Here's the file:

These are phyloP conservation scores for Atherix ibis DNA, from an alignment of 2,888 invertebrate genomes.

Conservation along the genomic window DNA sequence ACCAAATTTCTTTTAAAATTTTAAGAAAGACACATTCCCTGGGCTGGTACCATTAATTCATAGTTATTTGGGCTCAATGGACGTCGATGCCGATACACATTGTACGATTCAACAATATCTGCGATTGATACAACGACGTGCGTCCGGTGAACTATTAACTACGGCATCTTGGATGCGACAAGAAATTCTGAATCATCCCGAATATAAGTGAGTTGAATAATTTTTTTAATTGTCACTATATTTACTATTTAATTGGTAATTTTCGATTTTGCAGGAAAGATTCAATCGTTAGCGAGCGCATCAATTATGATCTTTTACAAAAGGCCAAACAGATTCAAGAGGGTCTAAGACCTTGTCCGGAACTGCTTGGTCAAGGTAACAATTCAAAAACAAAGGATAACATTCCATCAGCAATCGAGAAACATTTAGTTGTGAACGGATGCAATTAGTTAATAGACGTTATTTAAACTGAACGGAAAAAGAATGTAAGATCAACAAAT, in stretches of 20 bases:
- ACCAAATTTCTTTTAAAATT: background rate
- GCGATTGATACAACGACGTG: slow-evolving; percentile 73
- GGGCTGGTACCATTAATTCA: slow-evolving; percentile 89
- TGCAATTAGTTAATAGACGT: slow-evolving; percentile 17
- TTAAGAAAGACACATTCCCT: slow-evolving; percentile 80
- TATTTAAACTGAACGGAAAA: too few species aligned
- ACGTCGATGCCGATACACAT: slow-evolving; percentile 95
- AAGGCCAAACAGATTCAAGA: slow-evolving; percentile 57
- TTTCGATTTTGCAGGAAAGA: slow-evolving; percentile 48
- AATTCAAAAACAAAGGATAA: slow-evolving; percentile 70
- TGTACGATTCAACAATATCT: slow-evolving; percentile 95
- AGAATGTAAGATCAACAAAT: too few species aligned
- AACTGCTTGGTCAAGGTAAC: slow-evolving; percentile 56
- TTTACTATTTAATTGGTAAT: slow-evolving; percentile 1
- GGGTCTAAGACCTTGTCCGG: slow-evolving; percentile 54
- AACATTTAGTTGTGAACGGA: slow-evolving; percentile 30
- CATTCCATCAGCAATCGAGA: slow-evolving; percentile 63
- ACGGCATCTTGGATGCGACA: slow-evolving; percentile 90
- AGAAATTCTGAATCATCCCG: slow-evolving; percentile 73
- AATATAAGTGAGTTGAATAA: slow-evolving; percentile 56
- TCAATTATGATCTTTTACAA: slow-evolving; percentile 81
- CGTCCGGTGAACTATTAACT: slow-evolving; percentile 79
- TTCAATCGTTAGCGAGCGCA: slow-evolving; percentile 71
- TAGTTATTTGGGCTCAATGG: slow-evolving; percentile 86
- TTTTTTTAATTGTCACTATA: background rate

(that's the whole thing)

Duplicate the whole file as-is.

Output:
These are phyloP conservation scores for Atherix ibis DNA, from an alignment of 2,888 invertebrate genomes.

Conservation along the genomic window DNA sequence ACCAAATTTCTTTTAAAATTTTAAGAAAGACACATTCCCTGGGCTGGTACCATTAATTCATAGTTATTTGGGCTCAATGGACGTCGATGCCGATACACATTGTACGATTCAACAATATCTGCGATTGATACAACGACGTGCGTCCGGTGAACTATTAACTACGGCATCTTGGATGCGACAAGAAATTCTGAATCATCCCGAATATAAGTGAGTTGAATAATTTTTTTAATTGTCACTATATTTACTATTTAATTGGTAATTTTCGATTTTGCAGGAAAGATTCAATCGTTAGCGAGCGCATCAATTATGATCTTTTACAAAAGGCCAAACAGATTCAAGAGGGTCTAAGACCTTGTCCGGAACTGCTTGGTCAAGGTAACAATTCAAAAACAAAGGATAACATTCCATCAGCAATCGAGAAACATTTAGTTGTGAACGGATGCAATTAGTTAATAGACGTTATTTAAACTGAACGGAAAAAGAATGTAAGATCAACAAAT, in stretches of 20 bases:
- ACCAAATTTCTTTTAAAATT: background rate
- GCGATTGATACAACGACGTG: slow-evolving; percentile 73
- GGGCTGGTACCATTAATTCA: slow-evolving; percentile 89
- TGCAATTAGTTAATAGACGT: slow-evolving; percentile 17
- TTAAGAAAGACACATTCCCT: slow-evolving; percentile 80
- TATTTAAACTGAACGGAAAA: too few species aligned
- ACGTCGATGCCGATACACAT: slow-evolving; percentile 95
- AAGGCCAAACAGATTCAAGA: slow-evolving; percentile 57
- TTTCGATTTTGCAGGAAAGA: slow-evolving; percentile 48
- AATTCAAAAACAAAGGATAA: slow-evolving; percentile 70
- TGTACGATTCAACAATATCT: slow-evolving; percentile 95
- AGAATGTAAGATCAACAAAT: too few species aligned
- AACTGCTTGGTCAAGGTAAC: slow-evolving; percentile 56
- TTTACTATTTAATTGGTAAT: slow-evolving; percentile 1
- GGGTCTAAGACCTTGTCCGG: slow-evolving; percentile 54
- AACATTTAGTTGTGAACGGA: slow-evolving; percentile 30
- CATTCCATCAGCAATCGAGA: slow-evolving; percentile 63
- ACGGCATCTTGGATGCGACA: slow-evolving; percentile 90
- AGAAATTCTGAATCATCCCG: slow-evolving; percentile 73
- AATATAAGTGAGTTGAATAA: slow-evolving; percentile 56
- TCAATTATGATCTTTTACAA: slow-evolving; percentile 81
- CGTCCGGTGAACTATTAACT: slow-evolving; percentile 79
- TTCAATCGTTAGCGAGCGCA: slow-evolving; percentile 71
- TAGTTATTTGGGCTCAATGG: slow-evolving; percentile 86
- TTTTTTTAATTGTCACTATA: background rate